London, Feb 20 (IANS) After a successful trial in the US and Australia, social media giant Facebook has rolled out its suicide prevention in Britain that allows users to notify it if a friend is in distress.
Created in consultation with British charity Samaritans, the tool will allow users to report content to Facebook or reach out to their friends.
“We worked with organisations including Samaritans to develop these tools, and one of the first things they told us was how much connecting with people who care can help those who are struggling to cope – whether offline or online,” said Julie De Bailliencourt, head of safety at Facebook, in a blog post.
Facebook and Samaritans have collaborated on a suicide prevention feature since 2011.
If a person on Facebook thinks a friend is in need of support, then they can use a form in Facebook’s Help Centre to flag their concern to Facebook or report their concern via the reporting links found across Facebook’s site.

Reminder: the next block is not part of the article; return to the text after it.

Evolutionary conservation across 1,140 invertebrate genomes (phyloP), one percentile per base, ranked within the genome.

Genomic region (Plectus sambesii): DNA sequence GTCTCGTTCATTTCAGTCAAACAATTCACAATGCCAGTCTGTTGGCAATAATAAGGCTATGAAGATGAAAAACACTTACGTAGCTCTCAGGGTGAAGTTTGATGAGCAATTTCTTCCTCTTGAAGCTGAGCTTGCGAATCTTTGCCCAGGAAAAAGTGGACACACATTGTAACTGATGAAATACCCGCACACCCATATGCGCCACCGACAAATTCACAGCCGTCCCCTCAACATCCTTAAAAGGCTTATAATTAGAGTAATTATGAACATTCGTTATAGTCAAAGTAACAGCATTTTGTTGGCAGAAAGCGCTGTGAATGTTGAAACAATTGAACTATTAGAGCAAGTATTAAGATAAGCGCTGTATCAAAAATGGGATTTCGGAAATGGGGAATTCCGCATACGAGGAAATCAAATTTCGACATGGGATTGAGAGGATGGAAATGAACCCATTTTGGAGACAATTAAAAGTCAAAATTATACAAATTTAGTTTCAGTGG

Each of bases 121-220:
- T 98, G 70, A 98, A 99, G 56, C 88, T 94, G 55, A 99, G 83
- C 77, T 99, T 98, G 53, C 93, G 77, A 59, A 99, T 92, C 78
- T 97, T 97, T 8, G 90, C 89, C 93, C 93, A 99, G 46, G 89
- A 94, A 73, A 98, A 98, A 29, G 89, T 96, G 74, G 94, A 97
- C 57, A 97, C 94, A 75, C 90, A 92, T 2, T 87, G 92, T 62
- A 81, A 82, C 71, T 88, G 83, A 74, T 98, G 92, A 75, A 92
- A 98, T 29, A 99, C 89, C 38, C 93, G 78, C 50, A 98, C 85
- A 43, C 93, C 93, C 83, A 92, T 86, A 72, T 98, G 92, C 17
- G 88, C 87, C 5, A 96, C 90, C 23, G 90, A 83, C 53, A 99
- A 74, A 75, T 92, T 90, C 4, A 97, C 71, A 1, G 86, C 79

Reports to Facebook are triaged and those reported that where someone may be at risk are prioritised.
“If someone is reported to us, as at risk of suicide, Facebook’s safety team will look at their account. If they consider that a person is at risk of immediate harm then we may, in very rare cases, alert local police,” Samaritans wrote on its website.
“If we don’t consider that someone is at immediate risk but is showing signs of distress then we will interrupt their Facebook experience. At this time we will send them a message to say that a friend has flagged that they may be in crisis and offer them information about how to get help via Samaritans,” it further added.
If you report worrying content, users will be sent a notification asking them whether they need support from a friend or helpline, and will be given tips and advice on how to deal with suicidal thoughts or thoughts of self harm.
“Those who report explicit threats of suicide will be given the number for emergency services, while less serious content will be flagged to Facebook,” the charity noted.
In 2014, the charity launched an initiative with Twitter which flagged “worrying tweets” to the service but was withdrawn later.